1.7 ± 1.4

2.1 ± 1.7**

   Children (≥ 1)

79.5 (476)

77.3 (150)

80.5 (326)

   Total adults and children

3.9 ± 1.8

3.6 ± 1.7

4.1 ± 1.9**

BMI (kg/m2)3

   

   Normal (< 25)

30.3 (177)

35.1 (67)

28.0 (110)

   Overweight (25-29.9)

35.1 (205)

26.2 (50)

39.4 (155)***2

   Obese (≥ 30)

34.6 (202)

38.7 (74)

32.6 (128)

Transportation

   

   No car available

19.5 (117)

11.9 (23)

23.2 (94)***2

   Ride with family or friend4

88.9 (104)

91.3 (21)

88.3 (83)

   Pay for transportation4

29.1 (34)

26.1 (6)

29.8 (28)

Food and nutrition program

   

   SNAP

55.1 (330)

55.7 (108)

54.8 (222)

   WIC5

42.6 (203)

42.7 (64)

42.6 (139)

   School breakfast5

53.8 (256)

60.7 (91)

50.6 (165)*

   School lunch5

54.0 (257)

60.7 (91)

50.9 (166)*

Eating behaviors

   

   Fruit and vegetables/day

3.5 ± 1.6

3.4 ± 1.7

3.5 ± 1.5

   Sugar-sweetened beverages/day

1.7 ± 1.6

1.9 ± 2.0

1.6 ± 1.4**

   Fast food meals/week

1.1 ± 1.1

1.4 ± 1.5

0.9 ± 0.9***2

1 Comparisons were performed using χ 2 test (categorical variables) and t-test (continuous variables).

Statistically significant at level of: * p < 0.05 ** p < 0.01 *** p < 0.001

2 Statistically significant after using Bonferroni correction for multiple comparison (Bonferroni-corrected p = 0.002).

3 n = 585 due to missing data on self-reported height or weight.

4 n = 117 who do not have a car available

5 n = 476 households with ≥ 1 child

Adjusted linear regression estimates for the entire sample are shown in Table 2. Frequency of FFM and being a lone-parent household were independently associated with increased consumption of SSB; age and presence of at least one child were negatively associated with SSB. Being employed full-time and daily consumption of SSB were independently associated with increased frequency of FFM; age, receiving SNAP benefits, and being born in Mexico were associated with less frequent FFMs. In Table 3 nativity-stratified estimates for SSB indicate that increased frequency of FFM was independently associated with SSB among both U.S.- and Mexico-born women. The influence of age, presence of a child, or being a lone parent was significant among Mexico-born women only. The correlates of increased frequency of FFM are shown in Table 4. For U.S.-born women, SNAP participation was associated with lower FFM and SSB consumption with greater FFMs; and among Mexico-born women, full-time employment, being a lone parent, and SSB consumption were each independently associated with increased frequency of FFM.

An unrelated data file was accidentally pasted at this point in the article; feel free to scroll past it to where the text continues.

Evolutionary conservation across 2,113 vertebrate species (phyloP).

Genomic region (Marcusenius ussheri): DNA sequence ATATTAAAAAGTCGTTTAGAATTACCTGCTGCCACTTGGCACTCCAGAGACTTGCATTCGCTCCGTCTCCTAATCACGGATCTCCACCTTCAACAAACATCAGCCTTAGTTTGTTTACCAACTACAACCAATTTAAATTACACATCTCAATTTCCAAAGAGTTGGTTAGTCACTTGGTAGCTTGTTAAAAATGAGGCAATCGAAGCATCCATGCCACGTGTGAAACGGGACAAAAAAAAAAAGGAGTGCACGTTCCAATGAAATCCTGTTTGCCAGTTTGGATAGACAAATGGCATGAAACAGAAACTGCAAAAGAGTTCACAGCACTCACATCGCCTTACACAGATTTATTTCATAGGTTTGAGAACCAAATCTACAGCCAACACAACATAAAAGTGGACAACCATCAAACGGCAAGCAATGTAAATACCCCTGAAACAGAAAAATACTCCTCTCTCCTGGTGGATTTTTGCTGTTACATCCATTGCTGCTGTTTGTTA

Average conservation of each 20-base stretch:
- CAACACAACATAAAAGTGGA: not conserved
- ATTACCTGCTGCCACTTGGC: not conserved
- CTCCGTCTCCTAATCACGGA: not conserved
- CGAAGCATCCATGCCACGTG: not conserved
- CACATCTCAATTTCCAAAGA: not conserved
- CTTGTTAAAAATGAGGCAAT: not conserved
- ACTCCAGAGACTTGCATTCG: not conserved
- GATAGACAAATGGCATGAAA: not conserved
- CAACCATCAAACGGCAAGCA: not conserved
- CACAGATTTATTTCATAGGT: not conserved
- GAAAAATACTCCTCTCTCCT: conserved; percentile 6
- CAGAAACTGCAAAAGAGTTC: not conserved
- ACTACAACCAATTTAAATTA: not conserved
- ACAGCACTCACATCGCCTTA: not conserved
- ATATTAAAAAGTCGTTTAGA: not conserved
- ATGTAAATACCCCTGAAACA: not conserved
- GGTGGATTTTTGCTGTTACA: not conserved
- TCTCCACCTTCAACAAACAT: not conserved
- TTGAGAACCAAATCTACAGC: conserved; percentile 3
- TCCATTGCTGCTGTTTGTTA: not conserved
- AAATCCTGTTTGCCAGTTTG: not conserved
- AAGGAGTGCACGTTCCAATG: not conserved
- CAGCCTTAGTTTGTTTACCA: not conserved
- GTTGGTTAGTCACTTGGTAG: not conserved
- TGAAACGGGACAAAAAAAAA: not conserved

Table 2

Association of Demographic Characteristics with Consumption of Sugar-Sweetened Beverages (SSB) and Frequency of Fast-Food Meals (FFM) among 599 Mexican-origin Women

Variable

SSB Consumption1

Coefficient (SE)

FFM Consumption2

Coefficient (SE)

Mexico-born

X

-0.43 (0.09)***

Age

-0.02 (0.01)***

-0.01 (0.01)*

≥ 1 Child in household

-0.45 (0.18)**

X

Lone parent household

0.33 (0.16)*

X

Fast food meals/week

0.36 (0.06)***

-

SSB consumption/daily

-

0.17 (0.03)***

SNAP

X

-0.27 (0.09)**

Employed full-time

X

0.27 (0.10)**

Intercept

2.44 (0.31)***

1.40 (0.18)***

Adjusted R 2 of model

0.122

0.154

Significance of χ 2 in model

< 0.0001

< 0.0001

1 Dependent variable is consumption of regular soda or sugar-sweetened beverages (SSB) on an average day. All variables simultaneously entered; backward elimination of variables not statistically significant.

2 Dependent variable is consumption of fast-food meals (FFM) during an average week. All variables simultaneously entered; backward elimination of variables not statistically significant.

X = dropped out of the model

Statistically significant at the level of: * p < 0.05 ** p < 0.01 *** p < 0.001

Table 3

Association of Demographic Characteristics and Frequency of Fast Food Meals (FFM) with Consumption of Sugar-Sweetened Beverages among 599 Mexican-origin Women, by Country of Birth

Variable

U.S.-Born(n= 194)

Coefficient (SE)

Mexico-born(n= 405)

Coefficient (SE)

Age

-0.02 (0.01)

-0.02 (0.01)***

≥ 1 Child in household

-0.01 (0.36)

-0.71 (0.20)***

Lone parent household

0.22 (0.31)

0.42 (0.19)*

FFM consumption/week

0.38 (0.09)***

0.32 (0.08)***

Intercept

2.04 (0.61)***

2.73 (0.35)***

Adjusted R 2 of model

0.098

0.116

Significance of χ 2 in model

< 0.0001

< 0.0001

Dependent variable is consumption of regular soda or sugar-sweetened beverages on an average day. All variables simultaneously entered.

Statistically significant at the level of: * p < 0.05 ** p < 0.01 *** p < 0.001

Table 4

Association of Demographic Characteristics with Weekly Consumption of Fast-Food Meals (FFM) among 599 Mexican-Origin Women, by Country of Birth

Variable

U.S.-Born(n= 194)

Coefficient (SE)

Mexico-born(n= 405)

Coefficient (SE)

Age

-0.01 (0.01)

-0.01 (0.01)

≥ 1 Child in household

0.12 (0.29)

-0.10 (0.13)

Lone parent household

0.09 (0.23)

0.25 (0.12)*

SNAP

-0.56 (0.23)**

-0.13 (0.09)

Employed full-time

0.27 (0.23)

0.26 (0.10)**

SSB consumption/day

0.22 (0.05)***

0.11 (0.03)***

Intercept

1.47 (0.48)**

1.01 (0.23)***

Adjusted R 2 of model

0.154

0.099

Significance of χ 2 in model

< 0.0001

< 0.0001